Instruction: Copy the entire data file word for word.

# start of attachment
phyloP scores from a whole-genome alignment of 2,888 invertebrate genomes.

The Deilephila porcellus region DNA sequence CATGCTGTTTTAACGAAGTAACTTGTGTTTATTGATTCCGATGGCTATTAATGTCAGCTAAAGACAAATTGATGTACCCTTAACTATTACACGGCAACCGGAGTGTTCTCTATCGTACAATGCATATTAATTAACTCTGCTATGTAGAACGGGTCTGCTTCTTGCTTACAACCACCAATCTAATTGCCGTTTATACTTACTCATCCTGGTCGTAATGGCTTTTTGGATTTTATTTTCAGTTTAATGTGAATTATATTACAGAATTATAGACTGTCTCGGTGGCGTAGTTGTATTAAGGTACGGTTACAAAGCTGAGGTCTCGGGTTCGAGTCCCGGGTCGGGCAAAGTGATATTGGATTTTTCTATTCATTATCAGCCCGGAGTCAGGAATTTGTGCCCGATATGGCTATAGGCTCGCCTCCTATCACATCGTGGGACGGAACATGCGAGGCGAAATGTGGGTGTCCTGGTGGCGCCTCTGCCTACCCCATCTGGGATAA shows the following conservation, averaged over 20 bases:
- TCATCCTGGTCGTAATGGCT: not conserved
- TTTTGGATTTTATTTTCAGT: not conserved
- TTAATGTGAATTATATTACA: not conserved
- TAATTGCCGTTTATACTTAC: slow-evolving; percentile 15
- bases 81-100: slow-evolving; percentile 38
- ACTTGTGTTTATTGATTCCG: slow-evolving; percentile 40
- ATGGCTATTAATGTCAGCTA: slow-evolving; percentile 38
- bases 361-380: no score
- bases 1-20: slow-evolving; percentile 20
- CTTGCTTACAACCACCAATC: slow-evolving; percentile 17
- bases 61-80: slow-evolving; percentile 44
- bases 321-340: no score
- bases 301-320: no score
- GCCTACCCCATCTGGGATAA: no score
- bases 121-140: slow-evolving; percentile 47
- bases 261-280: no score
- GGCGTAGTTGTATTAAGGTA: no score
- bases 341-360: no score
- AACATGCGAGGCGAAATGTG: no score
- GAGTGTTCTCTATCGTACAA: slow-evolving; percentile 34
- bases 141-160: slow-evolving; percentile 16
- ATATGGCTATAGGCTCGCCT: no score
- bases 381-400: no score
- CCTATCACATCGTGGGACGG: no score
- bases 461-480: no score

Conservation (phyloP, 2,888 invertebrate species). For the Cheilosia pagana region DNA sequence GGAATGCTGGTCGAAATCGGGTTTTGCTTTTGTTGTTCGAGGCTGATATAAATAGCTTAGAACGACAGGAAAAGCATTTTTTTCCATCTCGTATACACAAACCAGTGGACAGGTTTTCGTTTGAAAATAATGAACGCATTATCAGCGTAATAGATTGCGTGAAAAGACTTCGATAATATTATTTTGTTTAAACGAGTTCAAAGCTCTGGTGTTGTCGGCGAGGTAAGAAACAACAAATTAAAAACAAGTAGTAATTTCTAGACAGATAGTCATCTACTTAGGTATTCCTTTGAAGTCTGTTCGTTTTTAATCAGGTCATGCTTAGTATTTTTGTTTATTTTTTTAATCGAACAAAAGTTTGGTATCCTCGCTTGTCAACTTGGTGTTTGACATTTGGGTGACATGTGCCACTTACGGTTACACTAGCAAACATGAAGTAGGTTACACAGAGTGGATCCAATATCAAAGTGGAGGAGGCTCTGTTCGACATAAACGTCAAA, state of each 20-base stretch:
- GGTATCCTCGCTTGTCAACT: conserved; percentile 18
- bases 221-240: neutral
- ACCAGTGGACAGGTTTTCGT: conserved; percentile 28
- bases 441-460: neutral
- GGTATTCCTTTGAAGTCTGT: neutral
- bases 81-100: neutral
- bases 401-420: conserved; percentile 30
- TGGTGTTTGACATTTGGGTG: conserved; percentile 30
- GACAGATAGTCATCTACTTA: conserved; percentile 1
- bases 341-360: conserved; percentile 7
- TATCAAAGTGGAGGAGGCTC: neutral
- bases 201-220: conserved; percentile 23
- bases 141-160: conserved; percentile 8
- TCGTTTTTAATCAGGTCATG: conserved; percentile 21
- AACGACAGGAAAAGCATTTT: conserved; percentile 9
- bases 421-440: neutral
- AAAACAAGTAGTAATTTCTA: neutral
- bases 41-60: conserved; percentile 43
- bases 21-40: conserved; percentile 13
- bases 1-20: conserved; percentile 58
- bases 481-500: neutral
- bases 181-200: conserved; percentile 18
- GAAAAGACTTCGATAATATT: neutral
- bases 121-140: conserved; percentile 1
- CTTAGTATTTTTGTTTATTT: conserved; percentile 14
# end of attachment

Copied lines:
phyloP scores from a whole-genome alignment of 2,888 invertebrate genomes.

The Deilephila porcellus region DNA sequence CATGCTGTTTTAACGAAGTAACTTGTGTTTATTGATTCCGATGGCTATTAATGTCAGCTAAAGACAAATTGATGTACCCTTAACTATTACACGGCAACCGGAGTGTTCTCTATCGTACAATGCATATTAATTAACTCTGCTATGTAGAACGGGTCTGCTTCTTGCTTACAACCACCAATCTAATTGCCGTTTATACTTACTCATCCTGGTCGTAATGGCTTTTTGGATTTTATTTTCAGTTTAATGTGAATTATATTACAGAATTATAGACTGTCTCGGTGGCGTAGTTGTATTAAGGTACGGTTACAAAGCTGAGGTCTCGGGTTCGAGTCCCGGGTCGGGCAAAGTGATATTGGATTTTTCTATTCATTATCAGCCCGGAGTCAGGAATTTGTGCCCGATATGGCTATAGGCTCGCCTCCTATCACATCGTGGGACGGAACATGCGAGGCGAAATGTGGGTGTCCTGGTGGCGCCTCTGCCTACCCCATCTGGGATAA shows the following conservation, averaged over 20 bases:
- TCATCCTGGTCGTAATGGCT: not conserved
- TTTTGGATTTTATTTTCAGT: not conserved
- TTAATGTGAATTATATTACA: not conserved
- TAATTGCCGTTTATACTTAC: slow-evolving; percentile 15
- bases 81-100: slow-evolving; percentile 38
- ACTTGTGTTTATTGATTCCG: slow-evolving; percentile 40
- ATGGCTATTAATGTCAGCTA: slow-evolving; percentile 38
- bases 361-380: no score
- bases 1-20: slow-evolving; percentile 20
- CTTGCTTACAACCACCAATC: slow-evolving; percentile 17
- bases 61-80: slow-evolving; percentile 44
- bases 321-340: no score
- bases 301-320: no score
- GCCTACCCCATCTGGGATAA: no score
- bases 121-140: slow-evolving; percentile 47
- bases 261-280: no score
- GGCGTAGTTGTATTAAGGTA: no score
- bases 341-360: no score
- AACATGCGAGGCGAAATGTG: no score
- GAGTGTTCTCTATCGTACAA: slow-evolving; percentile 34
- bases 141-160: slow-evolving; percentile 16
- ATATGGCTATAGGCTCGCCT: no score
- bases 381-400: no score
- CCTATCACATCGTGGGACGG: no score
- bases 461-480: no score

Conservation (phyloP, 2,888 invertebrate species). For the Cheilosia pagana region DNA sequence GGAATGCTGGTCGAAATCGGGTTTTGCTTTTGTTGTTCGAGGCTGATATAAATAGCTTAGAACGACAGGAAAAGCATTTTTTTCCATCTCGTATACACAAACCAGTGGACAGGTTTTCGTTTGAAAATAATGAACGCATTATCAGCGTAATAGATTGCGTGAAAAGACTTCGATAATATTATTTTGTTTAAACGAGTTCAAAGCTCTGGTGTTGTCGGCGAGGTAAGAAACAACAAATTAAAAACAAGTAGTAATTTCTAGACAGATAGTCATCTACTTAGGTATTCCTTTGAAGTCTGTTCGTTTTTAATCAGGTCATGCTTAGTATTTTTGTTTATTTTTTTAATCGAACAAAAGTTTGGTATCCTCGCTTGTCAACTTGGTGTTTGACATTTGGGTGACATGTGCCACTTACGGTTACACTAGCAAACATGAAGTAGGTTACACAGAGTGGATCCAATATCAAAGTGGAGGAGGCTCTGTTCGACATAAACGTCAAA, state of each 20-base stretch:
- GGTATCCTCGCTTGTCAACT: conserved; percentile 18
- bases 221-240: neutral
- ACCAGTGGACAGGTTTTCGT: conserved; percentile 28
- bases 441-460: neutral
- GGTATTCCTTTGAAGTCTGT: neutral
- bases 81-100: neutral
- bases 401-420: conserved; percentile 30
- TGGTGTTTGACATTTGGGTG: conserved; percentile 30
- GACAGATAGTCATCTACTTA: conserved; percentile 1
- bases 341-360: conserved; percentile 7
- TATCAAAGTGGAGGAGGCTC: neutral
- bases 201-220: conserved; percentile 23
- bases 141-160: conserved; percentile 8
- TCGTTTTTAATCAGGTCATG: conserved; percentile 21
- AACGACAGGAAAAGCATTTT: conserved; percentile 9
- bases 421-440: neutral
- AAAACAAGTAGTAATTTCTA: neutral
- bases 41-60: conserved; percentile 43
- bases 21-40: conserved; percentile 13
- bases 1-20: conserved; percentile 58
- bases 481-500: neutral
- bases 181-200: conserved; percentile 18
- GAAAAGACTTCGATAATATT: neutral
- bases 121-140: conserved; percentile 1
- CTTAGTATTTTTGTTTATTT: conserved; percentile 14